Shopping Cart -

Your cart is currently empty.
Continue Shopping
This website use cookies and similar technologies to improve the site and to provide customised content and advertising. By using this site, you agree to this use. To learn more, including how to change your cookie settings, please view our Cookie Policy
Pocketmags Digital Magazines
AU
Pocketmags Digital Magazines
   You are currently viewing the Australia version of the site.
Would you like to switch to your local site?
Digital Subscriptions > Classic Pop > Jan-19 > THE JAM TO BE SOMEONE

THE JAM TO BE SOMEONE

AFTER DROPPING THE BALL WITH THEIR UNDERCOOKED SECOND ALBUM, THE JAM WERE IN CRISIS. COULD PAUL WELLER MAKE GOOD ON HIS AMBITION TO BE A LEADER OF HIS GENERATION? IN THIS EXTRACT FROM HIS BOOK, LOVE WITH A PASSION CALLED HATE: THE INSIDE STORY OF THE JAM, SEAN EGAN TRACES THE MOMENT THE MOD TRIO WERE FORCED TO DIG DEEP TO SAVE THEIR CAREERS.
© Ian Dickson/Redferns

The Jam were arguably the most remarkable band to emerge from the late-Seventies punk revolution. Initially derided by new wavers for being uncool suburbanites, Paul Weller, Bruce Foxton and Rick Buckler unexpectedly proceeded to fulfil ever y promise ever made by punk as they took social protest and cultural authenticity to the top of the charts.

From 1977 to 1982, the three-piece from Woking, Surrey, racked up 18 hits, among them the timeless likes of In The City, Down In The Tube Station At Midnight, Going Underground and Town Called Malice. Their classic albums included Setting Sons and Sound Affects. Along the way, they progressed to pop, rock and soul while never losing their punk fire. Yet their musical excellence was only the half of it: they prided themselves on remaining accessible to their fans, disdaining Americanisation and spurning commercial compromise. Although it was a blow to their army of followers, their split at the end of 1982 was hailed as the perfect illustration of their integrity: a bowing out at the top, regardless of financial temptation.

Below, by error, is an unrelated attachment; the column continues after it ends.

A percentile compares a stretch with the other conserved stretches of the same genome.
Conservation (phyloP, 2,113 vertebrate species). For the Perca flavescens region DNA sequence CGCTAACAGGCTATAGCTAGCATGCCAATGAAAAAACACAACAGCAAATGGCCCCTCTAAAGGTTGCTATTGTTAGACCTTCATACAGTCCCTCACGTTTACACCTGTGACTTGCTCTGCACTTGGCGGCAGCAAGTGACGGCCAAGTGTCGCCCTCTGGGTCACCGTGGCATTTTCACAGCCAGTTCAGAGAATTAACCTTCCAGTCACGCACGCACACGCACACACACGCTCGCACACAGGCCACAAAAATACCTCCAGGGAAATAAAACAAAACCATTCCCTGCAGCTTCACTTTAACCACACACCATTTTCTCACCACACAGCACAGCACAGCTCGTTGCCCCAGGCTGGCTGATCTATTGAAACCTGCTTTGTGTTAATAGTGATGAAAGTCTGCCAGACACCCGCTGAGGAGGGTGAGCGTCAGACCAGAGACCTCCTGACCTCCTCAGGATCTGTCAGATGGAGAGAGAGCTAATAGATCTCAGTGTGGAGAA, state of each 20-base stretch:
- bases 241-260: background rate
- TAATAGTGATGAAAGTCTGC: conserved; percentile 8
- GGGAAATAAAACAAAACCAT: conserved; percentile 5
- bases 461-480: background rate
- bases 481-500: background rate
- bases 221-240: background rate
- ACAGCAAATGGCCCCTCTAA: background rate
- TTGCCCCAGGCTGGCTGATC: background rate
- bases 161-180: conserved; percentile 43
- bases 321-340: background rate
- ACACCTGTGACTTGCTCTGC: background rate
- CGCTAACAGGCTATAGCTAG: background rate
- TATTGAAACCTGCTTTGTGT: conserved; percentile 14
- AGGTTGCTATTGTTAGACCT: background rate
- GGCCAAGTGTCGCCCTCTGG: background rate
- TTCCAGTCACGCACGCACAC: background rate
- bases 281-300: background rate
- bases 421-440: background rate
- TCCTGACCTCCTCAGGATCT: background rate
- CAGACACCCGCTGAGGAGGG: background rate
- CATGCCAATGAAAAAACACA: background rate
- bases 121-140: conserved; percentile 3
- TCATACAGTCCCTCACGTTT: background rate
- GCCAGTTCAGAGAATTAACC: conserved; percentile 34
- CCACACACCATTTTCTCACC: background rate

Their story, though, was more complicated than how it appeared from the outside. The group’s vaunted values were sometimes contrasted by private recrimination and duplicity. Meanwhile, their musical achievements did not constitute a seamless trajectory, but were marked by more than one upheaval that left them doubting their future.

READ MORE
Purchase options below
Find the complete article and many more in this issue of Classic Pop - Jan-19
If you own the issue, Login to read the full article now.
Single Issue - Jan-19
$5.99
Or 599 points
Annual Digital Subscription
Only $ 3.33 per issue
SAVE
44%
Was $57.99
Now $39.99

View Issues

About Classic Pop

Issue 48 is on sale now! In our latest issue we look ahead to the most hotly-anticipated album of 2019 – it’s the return of Madonna. We also analyse her six personas that changed the face of pop and wax lyrical about her classic album Like A Prayer. We’ve got outrageous must-read interviews with Paul Heaton plus Echo and the Bunnymen’s Ian McCulloch and Ultravox fans will love our chat with the legendary Midge Ure. Our panel of experts look back over the year to count down their pick of the finest albums, reissues, compilations and books of 2018 and elsewhere we catch up with The Fizz to hear about their rollercoaster year as well as tracing the make-or-break record that saved The Jam’s career. We review new releases by Trevor Horn, Joe Jackson and Fun Lovin' Criminals while in our packed reissues section we look at Simple Minds, Depeche Mode, Brian Eno and much more. We also check out gigs by Heaven 17, Rick Astley and Blancmange.